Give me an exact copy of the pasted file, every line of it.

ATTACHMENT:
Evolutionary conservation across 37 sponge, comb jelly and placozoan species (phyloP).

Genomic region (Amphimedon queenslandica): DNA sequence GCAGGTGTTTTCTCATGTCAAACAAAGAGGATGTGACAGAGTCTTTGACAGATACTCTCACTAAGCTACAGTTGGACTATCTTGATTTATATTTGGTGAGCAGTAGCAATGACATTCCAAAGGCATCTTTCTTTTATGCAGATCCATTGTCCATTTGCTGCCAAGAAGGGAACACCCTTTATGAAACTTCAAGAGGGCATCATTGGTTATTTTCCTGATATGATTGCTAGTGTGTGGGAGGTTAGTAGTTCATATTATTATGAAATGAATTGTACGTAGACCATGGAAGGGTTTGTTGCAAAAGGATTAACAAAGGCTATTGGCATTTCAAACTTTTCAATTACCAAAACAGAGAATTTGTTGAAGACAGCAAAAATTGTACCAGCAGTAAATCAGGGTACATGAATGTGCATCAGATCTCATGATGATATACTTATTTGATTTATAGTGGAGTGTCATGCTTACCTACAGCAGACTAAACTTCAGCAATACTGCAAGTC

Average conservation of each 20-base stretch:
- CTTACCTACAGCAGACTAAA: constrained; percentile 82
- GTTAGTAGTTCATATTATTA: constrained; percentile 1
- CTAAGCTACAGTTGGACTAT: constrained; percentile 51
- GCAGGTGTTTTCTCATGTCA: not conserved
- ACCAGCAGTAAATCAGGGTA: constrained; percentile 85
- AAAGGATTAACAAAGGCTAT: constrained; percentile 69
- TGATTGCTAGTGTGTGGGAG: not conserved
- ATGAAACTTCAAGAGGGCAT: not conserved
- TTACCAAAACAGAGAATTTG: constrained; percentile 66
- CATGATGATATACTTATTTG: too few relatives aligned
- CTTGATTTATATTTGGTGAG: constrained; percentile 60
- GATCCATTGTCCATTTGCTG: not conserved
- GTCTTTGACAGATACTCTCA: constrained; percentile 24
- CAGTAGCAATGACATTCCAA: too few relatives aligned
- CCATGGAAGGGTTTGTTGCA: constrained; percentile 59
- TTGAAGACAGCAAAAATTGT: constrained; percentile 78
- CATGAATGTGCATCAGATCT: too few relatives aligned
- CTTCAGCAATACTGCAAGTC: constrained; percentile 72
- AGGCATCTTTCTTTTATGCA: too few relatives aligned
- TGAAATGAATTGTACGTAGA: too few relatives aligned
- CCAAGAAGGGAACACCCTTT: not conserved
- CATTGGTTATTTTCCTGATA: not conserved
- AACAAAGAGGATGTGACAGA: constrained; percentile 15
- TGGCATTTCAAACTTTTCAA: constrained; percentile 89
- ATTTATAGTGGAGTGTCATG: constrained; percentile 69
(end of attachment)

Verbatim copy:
Evolutionary conservation across 37 sponge, comb jelly and placozoan species (phyloP).

Genomic region (Amphimedon queenslandica): DNA sequence GCAGGTGTTTTCTCATGTCAAACAAAGAGGATGTGACAGAGTCTTTGACAGATACTCTCACTAAGCTACAGTTGGACTATCTTGATTTATATTTGGTGAGCAGTAGCAATGACATTCCAAAGGCATCTTTCTTTTATGCAGATCCATTGTCCATTTGCTGCCAAGAAGGGAACACCCTTTATGAAACTTCAAGAGGGCATCATTGGTTATTTTCCTGATATGATTGCTAGTGTGTGGGAGGTTAGTAGTTCATATTATTATGAAATGAATTGTACGTAGACCATGGAAGGGTTTGTTGCAAAAGGATTAACAAAGGCTATTGGCATTTCAAACTTTTCAATTACCAAAACAGAGAATTTGTTGAAGACAGCAAAAATTGTACCAGCAGTAAATCAGGGTACATGAATGTGCATCAGATCTCATGATGATATACTTATTTGATTTATAGTGGAGTGTCATGCTTACCTACAGCAGACTAAACTTCAGCAATACTGCAAGTC

Average conservation of each 20-base stretch:
- CTTACCTACAGCAGACTAAA: constrained; percentile 82
- GTTAGTAGTTCATATTATTA: constrained; percentile 1
- CTAAGCTACAGTTGGACTAT: constrained; percentile 51
- GCAGGTGTTTTCTCATGTCA: not conserved
- ACCAGCAGTAAATCAGGGTA: constrained; percentile 85
- AAAGGATTAACAAAGGCTAT: constrained; percentile 69
- TGATTGCTAGTGTGTGGGAG: not conserved
- ATGAAACTTCAAGAGGGCAT: not conserved
- TTACCAAAACAGAGAATTTG: constrained; percentile 66
- CATGATGATATACTTATTTG: too few relatives aligned
- CTTGATTTATATTTGGTGAG: constrained; percentile 60
- GATCCATTGTCCATTTGCTG: not conserved
- GTCTTTGACAGATACTCTCA: constrained; percentile 24
- CAGTAGCAATGACATTCCAA: too few relatives aligned
- CCATGGAAGGGTTTGTTGCA: constrained; percentile 59
- TTGAAGACAGCAAAAATTGT: constrained; percentile 78
- CATGAATGTGCATCAGATCT: too few relatives aligned
- CTTCAGCAATACTGCAAGTC: constrained; percentile 72
- AGGCATCTTTCTTTTATGCA: too few relatives aligned
- TGAAATGAATTGTACGTAGA: too few relatives aligned
- CCAAGAAGGGAACACCCTTT: not conserved
- CATTGGTTATTTTCCTGATA: not conserved
- AACAAAGAGGATGTGACAGA: constrained; percentile 15
- TGGCATTTCAAACTTTTCAA: constrained; percentile 89
- ATTTATAGTGGAGTGTCATG: constrained; percentile 69